But just like Viton, butyl gloves are expensive. The materials used to produce it is costly, thus the equally pricey glove cost. The price is well-justified because butyl gloves are highly impermeable even by missile fuels. It will also remain pliable and sensitive at low temperatures.

6. Nitrile gloves

For those working on less abrasive chemicals like petroleum solvents, gasoline, kerosene, and the likes, nitrile gloves are cost-effective options. It works well in protecting the hands against hazardous chemicals at a moderate price range.

However, since nitrile gloves are not as resistant as Viton or butyl, it must not be used on ketones or highly oxidizing acids. It’s not a good option for organic chemicals like nitrogen either. Also, nitrile gloves are not made for heat exposure because it has poor flame-resistance.

Usually, nitrile gloves are used in medical industries as well as automotive assembly. It’s also useful for plant work and painting jobs where hazardous chemicals are involved.

Aside from gloves, nitrile is used on fuel hoses, rollers, gaskets, and other products that will be used on petroleum. As a glove material, nitrile is pretty affordable and can be purchased in many hardware or medical supply stores.

7. SilverShield gloves

SilverShield is a material that is actually a brand of protective gloves made of Norfoil. It’s very lightweight but highly impermeable by an array of hazardous chemicals. This is used in petrochemical laboratories as well as medical applications. Due to its resistance to various chemicals, SilverShield is also used on hazmat control operations and spill cleanups.

Overall, SilverShield gloves will protect your hands from over 280 types of chemicals. That includes but not limited to oxygenated, chlorinated, aromatic, and aliphatic substances. Aside from that, SilverShield doesn’t dissolve in water-based chemicals like caustic bases or acids.

Although SilverShield is tough against hazardous chemicals, it remains pliable and soft. It has a flexible film coating that allows the gloves to conform to your hands. Also, SilverShield is affordable and disposable. If you are to handle highly aggressive chemicals, you can use SilverShield gloves as an inner layer on either Viton or butyl pairs.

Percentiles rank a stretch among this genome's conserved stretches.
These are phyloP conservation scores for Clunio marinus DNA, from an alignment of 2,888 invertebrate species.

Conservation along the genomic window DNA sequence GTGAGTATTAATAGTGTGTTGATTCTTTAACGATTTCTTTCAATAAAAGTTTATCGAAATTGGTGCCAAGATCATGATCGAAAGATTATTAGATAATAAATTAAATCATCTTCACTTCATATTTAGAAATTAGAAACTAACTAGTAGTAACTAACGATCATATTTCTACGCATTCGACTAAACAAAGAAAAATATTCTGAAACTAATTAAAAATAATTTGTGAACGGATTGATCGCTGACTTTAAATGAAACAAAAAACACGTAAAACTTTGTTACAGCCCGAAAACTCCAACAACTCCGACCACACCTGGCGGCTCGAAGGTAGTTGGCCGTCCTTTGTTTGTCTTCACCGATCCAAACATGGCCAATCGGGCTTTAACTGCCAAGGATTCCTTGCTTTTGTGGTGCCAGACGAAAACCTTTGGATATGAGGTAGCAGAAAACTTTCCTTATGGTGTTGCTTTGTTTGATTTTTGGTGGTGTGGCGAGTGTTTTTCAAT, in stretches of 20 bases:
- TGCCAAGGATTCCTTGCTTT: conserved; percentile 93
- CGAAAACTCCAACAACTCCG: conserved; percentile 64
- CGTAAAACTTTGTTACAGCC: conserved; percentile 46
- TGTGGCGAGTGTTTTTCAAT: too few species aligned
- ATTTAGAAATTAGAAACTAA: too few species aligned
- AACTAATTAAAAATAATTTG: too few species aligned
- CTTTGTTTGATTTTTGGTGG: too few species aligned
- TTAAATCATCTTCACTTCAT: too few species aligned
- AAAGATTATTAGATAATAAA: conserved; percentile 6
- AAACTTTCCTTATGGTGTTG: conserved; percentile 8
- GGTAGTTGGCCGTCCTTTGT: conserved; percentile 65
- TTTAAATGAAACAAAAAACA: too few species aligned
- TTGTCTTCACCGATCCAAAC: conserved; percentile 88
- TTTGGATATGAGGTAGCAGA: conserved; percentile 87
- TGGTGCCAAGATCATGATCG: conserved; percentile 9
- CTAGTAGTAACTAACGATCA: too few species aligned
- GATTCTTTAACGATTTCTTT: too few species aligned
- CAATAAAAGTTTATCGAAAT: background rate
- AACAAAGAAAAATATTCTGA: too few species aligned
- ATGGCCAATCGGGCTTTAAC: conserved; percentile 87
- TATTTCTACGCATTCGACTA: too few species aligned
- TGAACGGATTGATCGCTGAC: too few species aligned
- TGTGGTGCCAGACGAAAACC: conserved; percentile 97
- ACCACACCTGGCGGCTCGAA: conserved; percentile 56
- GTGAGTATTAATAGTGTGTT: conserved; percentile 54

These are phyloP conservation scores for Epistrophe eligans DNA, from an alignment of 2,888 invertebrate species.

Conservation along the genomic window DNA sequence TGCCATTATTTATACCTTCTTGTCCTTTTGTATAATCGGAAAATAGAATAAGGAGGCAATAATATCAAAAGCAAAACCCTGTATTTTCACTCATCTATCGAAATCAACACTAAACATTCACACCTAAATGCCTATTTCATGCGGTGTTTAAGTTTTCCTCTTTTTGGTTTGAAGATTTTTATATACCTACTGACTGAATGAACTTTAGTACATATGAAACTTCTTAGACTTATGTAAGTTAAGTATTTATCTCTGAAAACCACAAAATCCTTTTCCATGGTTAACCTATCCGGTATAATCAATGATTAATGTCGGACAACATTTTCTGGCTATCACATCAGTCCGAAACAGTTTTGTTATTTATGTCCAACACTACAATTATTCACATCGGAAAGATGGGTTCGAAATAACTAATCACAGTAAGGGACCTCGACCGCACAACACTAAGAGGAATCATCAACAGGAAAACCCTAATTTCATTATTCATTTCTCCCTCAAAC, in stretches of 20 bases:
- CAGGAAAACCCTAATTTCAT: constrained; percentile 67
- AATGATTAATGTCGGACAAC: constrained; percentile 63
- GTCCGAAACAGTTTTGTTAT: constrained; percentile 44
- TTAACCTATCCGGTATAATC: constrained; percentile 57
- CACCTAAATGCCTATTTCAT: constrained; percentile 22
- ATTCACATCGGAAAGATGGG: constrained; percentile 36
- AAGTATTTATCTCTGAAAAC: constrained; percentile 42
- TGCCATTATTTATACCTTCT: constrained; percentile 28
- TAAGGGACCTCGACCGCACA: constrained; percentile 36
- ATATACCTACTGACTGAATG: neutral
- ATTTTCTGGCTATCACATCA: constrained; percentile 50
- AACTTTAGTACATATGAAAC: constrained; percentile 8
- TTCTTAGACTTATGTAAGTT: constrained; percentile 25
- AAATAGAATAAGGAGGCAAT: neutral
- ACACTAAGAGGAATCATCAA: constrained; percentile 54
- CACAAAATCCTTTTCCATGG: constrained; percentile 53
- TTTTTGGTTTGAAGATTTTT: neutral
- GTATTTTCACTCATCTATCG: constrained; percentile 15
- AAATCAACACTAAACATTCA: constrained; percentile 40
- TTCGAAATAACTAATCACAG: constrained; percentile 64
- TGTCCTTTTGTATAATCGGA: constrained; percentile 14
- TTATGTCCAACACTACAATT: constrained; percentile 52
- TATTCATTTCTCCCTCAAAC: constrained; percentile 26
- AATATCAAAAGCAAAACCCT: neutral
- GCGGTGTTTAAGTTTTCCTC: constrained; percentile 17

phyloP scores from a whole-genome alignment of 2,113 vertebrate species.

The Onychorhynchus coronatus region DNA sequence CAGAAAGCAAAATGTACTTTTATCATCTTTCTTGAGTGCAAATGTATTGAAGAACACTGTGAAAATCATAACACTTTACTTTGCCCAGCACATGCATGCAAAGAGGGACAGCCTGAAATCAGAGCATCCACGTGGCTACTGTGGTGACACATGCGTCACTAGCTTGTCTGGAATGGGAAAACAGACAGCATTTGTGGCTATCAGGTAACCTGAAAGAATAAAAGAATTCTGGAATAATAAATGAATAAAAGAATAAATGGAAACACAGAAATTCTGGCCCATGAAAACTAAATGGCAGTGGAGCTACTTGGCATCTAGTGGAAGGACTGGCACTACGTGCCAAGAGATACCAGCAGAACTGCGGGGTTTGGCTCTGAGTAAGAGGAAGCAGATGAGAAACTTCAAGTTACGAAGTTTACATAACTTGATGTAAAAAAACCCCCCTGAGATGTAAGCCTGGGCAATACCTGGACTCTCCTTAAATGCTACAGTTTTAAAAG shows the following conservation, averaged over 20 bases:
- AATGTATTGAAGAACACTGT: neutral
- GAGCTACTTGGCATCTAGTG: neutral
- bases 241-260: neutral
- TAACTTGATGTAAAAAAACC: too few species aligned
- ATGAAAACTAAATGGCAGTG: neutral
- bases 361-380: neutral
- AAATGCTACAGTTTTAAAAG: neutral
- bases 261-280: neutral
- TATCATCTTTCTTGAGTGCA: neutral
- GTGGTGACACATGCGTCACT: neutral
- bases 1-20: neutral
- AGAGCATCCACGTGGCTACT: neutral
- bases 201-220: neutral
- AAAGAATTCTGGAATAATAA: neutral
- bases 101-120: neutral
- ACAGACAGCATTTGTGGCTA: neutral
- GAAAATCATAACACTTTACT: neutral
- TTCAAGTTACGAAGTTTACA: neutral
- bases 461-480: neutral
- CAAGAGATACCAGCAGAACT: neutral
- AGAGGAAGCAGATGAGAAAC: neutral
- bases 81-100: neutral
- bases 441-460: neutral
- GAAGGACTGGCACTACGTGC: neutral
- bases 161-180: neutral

The only downside to SilverShield is it doesn’t offer the best protection against cuts and punctures. If you’re going to handle heavy machinery or sharp objects with chemicals, SilverShield may not be the best option.

8. Neoprene gloves

Neoprene is another material for gloves that protect the hands from hazardous chemicals. Although it’s not as tough as other gloves I’ve discussed above, neoprene is still effective in dodging oils, inks, alcohols, and mild acids.

Aside from that, Neoprene also works well against organic chemicals and bases. The best part is that neoprene gloves perform well without compromising the dexterity of the hands.

As a synthetic rubber, neoprene is not prone to punctures, snags, and abrasions. It’s actually more durable than nitrile in terms of these aspects. Neoprene gloves are relatively cheaper

You should avoid using neoprene gloves on inorganic oxidizing agents as well as chromic acids. Concentrated nitric acids will also degrade neoprene gloves.

9. PVC

For those who are looking for cheaper gloves that can deal with hazardous chemicals, PVC is a great option. PVC or polymerizing vinyl chloride gloves protect against hydrochloric, nitric, chromic, phosphoric, and oxidizing acids. Overall, PVC is more chemical-resistant than other polymer-based gloves in the market.

PVC also resists aging and punctures. It remains durable for a long time that’s why it’s widely used in petrochemical industries as well as mild industrial purposes.

However, PVC isn’t suitable for ketones, acetones, ethers, and chlorinated solvents. As a thermoplastic polymer, PVC may not be suitable for high-heat applications unless it’s been treated with a flame-retardant.

Conclusion

So what type of gloves protects your hands from hazardous chemicals? You can choose from Viton, butyl, PVC, PVA, and SilverShield among others. You should always consider what type of chemical you’re going to handle to ensure that the gloves will provide ample protection. Although some of these gloves don’t come cheap, the price is relative to its level of protection.